Last year, 2020, we, at CPAR Uganda, were highly optimistic that it would be the year in which we revive and re-grow our organisation, while implementing projects that have direct positive impact on the wellbeing of our constituency – active disadvantaged communities in our geography of operation, the Greater Northern Uganda and Uganda, generally.
And so, when we received news from the University of East Anglia (UEA) that the academic research project that we had co-designed with them had competed successfully and had received a grant award from The British Academy, under its programme “Youth Futures,” we were ecstatic.
Our project “Challenging Categories: Educated Unemployed Youth as Institutional Innovators in Rural Uganda” (Challenging Categories Project), that is led by Dr. Ben Jones of UEA, is exactly the kind of project we desired to re-launch our community programming.
Then the COVID-19 pandemic happened. At first it ravaged other parts of the world other than Africa and we thought it will be stopped and end soon. We kept hope alive that our Challenging Categories Project would begin in 2020 depending on how quickly the COVID-19 pandemic would be contained and defeated in both the United Kingdom (UK) and in Uganda.
Sadly, throughout 2020, things got progressively worse. This week, however, a couple of days ago, there was a glimmer of hope. Our teams chatted and made plans to schedule the start of our Challenging Categories Project right after the Uganda Presidential and Parliamentary Elections that are scheduled for 14th January 2021.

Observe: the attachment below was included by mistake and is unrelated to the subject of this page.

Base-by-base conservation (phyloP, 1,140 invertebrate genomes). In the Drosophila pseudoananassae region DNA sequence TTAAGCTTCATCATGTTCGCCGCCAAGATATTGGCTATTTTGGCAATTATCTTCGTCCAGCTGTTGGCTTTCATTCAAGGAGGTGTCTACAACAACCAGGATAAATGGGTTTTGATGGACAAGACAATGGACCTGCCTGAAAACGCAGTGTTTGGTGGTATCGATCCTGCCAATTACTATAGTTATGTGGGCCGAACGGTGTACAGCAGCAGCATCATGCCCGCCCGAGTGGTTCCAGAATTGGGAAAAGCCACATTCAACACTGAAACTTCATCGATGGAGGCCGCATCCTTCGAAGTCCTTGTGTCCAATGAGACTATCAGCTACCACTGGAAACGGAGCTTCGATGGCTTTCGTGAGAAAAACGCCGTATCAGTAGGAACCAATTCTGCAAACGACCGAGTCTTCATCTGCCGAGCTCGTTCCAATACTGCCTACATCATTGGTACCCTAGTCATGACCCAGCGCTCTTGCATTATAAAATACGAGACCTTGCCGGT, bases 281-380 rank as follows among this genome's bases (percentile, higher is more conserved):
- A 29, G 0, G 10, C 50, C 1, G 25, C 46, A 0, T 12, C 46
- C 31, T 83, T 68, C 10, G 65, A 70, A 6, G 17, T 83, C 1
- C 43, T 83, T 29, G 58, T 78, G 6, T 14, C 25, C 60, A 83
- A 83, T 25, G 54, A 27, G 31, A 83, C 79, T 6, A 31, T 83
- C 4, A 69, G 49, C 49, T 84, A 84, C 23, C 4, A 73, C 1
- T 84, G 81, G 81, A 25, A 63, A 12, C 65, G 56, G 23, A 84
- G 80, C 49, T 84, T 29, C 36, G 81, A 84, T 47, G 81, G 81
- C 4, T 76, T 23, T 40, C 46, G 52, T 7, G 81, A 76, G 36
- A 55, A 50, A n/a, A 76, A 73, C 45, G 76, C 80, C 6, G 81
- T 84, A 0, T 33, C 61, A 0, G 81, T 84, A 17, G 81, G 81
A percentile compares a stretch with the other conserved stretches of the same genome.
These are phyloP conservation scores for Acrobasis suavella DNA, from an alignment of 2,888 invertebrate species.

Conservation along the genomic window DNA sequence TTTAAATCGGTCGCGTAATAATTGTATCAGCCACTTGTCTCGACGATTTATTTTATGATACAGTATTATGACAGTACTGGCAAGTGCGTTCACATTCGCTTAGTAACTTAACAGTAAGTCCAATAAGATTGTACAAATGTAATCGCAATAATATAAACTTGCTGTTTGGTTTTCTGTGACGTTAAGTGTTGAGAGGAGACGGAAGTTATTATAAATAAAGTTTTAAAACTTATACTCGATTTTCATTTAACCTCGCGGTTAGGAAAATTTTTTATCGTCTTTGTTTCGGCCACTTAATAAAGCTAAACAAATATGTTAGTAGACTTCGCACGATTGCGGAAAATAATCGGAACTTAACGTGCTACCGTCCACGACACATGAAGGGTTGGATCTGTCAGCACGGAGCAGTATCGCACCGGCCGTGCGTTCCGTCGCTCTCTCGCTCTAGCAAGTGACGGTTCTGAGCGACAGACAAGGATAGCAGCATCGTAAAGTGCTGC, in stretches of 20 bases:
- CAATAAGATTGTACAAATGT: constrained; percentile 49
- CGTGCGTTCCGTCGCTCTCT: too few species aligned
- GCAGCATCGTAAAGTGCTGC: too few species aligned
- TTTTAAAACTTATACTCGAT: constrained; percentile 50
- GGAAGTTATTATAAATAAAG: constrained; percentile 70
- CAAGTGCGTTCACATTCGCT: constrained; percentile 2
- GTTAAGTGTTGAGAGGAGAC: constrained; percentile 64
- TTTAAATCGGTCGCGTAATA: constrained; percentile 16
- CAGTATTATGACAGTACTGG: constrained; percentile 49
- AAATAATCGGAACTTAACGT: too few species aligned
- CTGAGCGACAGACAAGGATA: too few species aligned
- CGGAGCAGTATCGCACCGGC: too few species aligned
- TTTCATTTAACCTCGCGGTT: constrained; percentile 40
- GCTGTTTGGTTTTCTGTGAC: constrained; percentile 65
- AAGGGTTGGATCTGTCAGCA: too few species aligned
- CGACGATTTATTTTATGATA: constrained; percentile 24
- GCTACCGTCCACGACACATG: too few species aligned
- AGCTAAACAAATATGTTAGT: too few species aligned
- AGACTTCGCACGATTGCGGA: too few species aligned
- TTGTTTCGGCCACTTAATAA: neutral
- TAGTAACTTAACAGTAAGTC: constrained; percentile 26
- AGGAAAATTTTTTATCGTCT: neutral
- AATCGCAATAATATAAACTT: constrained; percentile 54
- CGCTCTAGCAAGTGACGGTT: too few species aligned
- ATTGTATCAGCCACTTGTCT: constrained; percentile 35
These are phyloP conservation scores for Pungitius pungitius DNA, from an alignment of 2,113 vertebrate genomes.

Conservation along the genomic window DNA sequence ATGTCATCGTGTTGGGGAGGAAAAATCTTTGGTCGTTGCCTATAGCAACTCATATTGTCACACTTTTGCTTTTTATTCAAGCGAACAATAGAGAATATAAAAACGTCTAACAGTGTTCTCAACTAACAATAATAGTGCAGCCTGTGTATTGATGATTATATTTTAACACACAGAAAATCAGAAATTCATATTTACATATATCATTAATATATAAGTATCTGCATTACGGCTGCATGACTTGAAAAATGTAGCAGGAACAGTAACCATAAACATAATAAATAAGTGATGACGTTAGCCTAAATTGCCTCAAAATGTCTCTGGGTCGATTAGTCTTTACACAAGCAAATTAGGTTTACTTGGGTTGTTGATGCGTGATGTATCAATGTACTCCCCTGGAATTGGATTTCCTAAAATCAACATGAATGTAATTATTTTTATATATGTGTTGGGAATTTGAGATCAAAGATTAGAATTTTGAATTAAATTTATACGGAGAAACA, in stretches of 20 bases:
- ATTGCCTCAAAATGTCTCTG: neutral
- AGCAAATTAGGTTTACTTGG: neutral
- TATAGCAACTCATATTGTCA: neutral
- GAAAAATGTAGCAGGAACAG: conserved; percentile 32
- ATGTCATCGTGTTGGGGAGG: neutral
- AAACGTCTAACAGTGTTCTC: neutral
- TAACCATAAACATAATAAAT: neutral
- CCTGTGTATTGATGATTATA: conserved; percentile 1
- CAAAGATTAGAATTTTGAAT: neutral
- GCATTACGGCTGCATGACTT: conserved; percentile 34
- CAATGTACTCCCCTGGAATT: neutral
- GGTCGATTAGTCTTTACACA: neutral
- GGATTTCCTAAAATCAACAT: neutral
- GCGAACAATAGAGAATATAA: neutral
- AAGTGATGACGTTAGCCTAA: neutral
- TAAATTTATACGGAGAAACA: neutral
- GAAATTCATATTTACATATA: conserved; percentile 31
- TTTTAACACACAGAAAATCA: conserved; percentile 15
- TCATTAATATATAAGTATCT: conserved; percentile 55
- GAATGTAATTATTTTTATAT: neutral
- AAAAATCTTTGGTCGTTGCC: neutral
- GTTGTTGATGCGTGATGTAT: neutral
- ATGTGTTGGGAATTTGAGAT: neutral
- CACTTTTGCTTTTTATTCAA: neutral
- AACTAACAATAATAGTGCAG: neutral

We thought, surely, we should be able to start in March. And then the discovery in the UK of a new more infections strain of the virus was reported. Shortly afterwards, another lockdown was instituted in the UK.
All this I write so that I may demonstrate how so timely and on point the email that I received this morning from the US Ambassador to Uganda, Natalie E. Brown, was for us. The Ambassador wrote:
“As the New Year begins and the desire to resume normal activities increases, I wish you strength and restraint. I know that doesn’t sound very festive, but we have hung on this long, and relief is coming, although not yet within reach for most of us. Strength and restraint will allow us to keep ourselves safe, protect those we love, and demonstrate the tenacity and courage we all need as COVID infections surge and new and more infectious strains of the virus have emerged.”Her Excellency Ambassador Natalie E. Brown
The Ambassador also shared with us awesome contextualized tools, such as the profile image to this post – “know the signs and symptoms of COVID-19” and the one here below, “stay one cow apart.”
We pray that relief arrives soon and that the virus shall be contained or better still defeated so that we may resume our normal activities.
By Norah Owaraga, Managing Director